Assessing the impact of Endangered Species Act recovery planning guidelines on managing threats for listed species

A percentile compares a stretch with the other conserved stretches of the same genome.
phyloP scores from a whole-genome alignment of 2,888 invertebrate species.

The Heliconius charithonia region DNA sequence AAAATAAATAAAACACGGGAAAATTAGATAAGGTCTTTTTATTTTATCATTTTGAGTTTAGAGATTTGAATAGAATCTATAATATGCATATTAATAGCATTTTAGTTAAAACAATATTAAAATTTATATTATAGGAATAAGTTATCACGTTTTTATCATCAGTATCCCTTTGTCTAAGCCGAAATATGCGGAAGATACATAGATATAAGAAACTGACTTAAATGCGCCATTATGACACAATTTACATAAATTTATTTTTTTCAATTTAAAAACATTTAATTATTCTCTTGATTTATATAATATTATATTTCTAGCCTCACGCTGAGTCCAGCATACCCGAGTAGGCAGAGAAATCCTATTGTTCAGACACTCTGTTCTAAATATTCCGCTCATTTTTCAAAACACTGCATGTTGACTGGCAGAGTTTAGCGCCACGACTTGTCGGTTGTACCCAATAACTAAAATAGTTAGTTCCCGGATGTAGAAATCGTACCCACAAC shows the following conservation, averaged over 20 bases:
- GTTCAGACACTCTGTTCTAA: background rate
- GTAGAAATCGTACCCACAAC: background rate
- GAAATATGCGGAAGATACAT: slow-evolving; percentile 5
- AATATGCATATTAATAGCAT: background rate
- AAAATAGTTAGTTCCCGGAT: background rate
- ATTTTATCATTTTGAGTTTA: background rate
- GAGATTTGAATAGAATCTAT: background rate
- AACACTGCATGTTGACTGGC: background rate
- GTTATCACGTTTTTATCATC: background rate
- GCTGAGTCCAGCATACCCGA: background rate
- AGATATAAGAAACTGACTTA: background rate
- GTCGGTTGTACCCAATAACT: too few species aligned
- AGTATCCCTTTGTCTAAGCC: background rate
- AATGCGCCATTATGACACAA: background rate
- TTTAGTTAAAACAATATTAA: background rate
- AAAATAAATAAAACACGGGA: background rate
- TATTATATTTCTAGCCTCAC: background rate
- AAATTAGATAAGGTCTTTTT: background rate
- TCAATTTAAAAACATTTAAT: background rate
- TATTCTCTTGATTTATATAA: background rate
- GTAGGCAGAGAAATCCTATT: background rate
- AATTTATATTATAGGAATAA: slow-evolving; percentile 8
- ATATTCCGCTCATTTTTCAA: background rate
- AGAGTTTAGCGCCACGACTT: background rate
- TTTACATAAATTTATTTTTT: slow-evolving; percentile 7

Since its inception in 1973, the Endangered Species Act has been met with both praise and criticism. More than 40 years later, the Act is still polarizing, with proponents applauding its power to protect species and critics arguing against its perceived ineffectiveness and potential mismanagement. Recovery plans, which were required by the 1988 amendments to the Act, play an important role in organizing efforts to protect and recover species under the Act. In 1999, in an effort to evaluate the process, the Society for Conservation Biology commissioned an independent review of endangered species recovery planning. From these findings, the SCB made key recommendations for how management agencies could improve the recovery planning process, after which the Fish and Wildlife Service and the National Marine Fisheries Service redrafted their recovery planning guidelines. One important recommendation called for recovery plans to make threats a primary focus, including organizing and prioritizing recovery tasks for threat abatement. Here, I seek to determine the extent to which SCB recommendations were incorporated into these new guidelines, and if, in turn, the recommendations regarding threats manifested in recovery plans written under the new guidelines. I found that the guidelines successfully incorporated most SCB recommendations, except those that addressed monitoring. As a result, recent recovery plans have improved in their treatment of threats, but still fail to adequately incorporate threat monitoring. This failure suggests that developing clear guidelines for monitoring should be an important priority in future ESA recovery planning.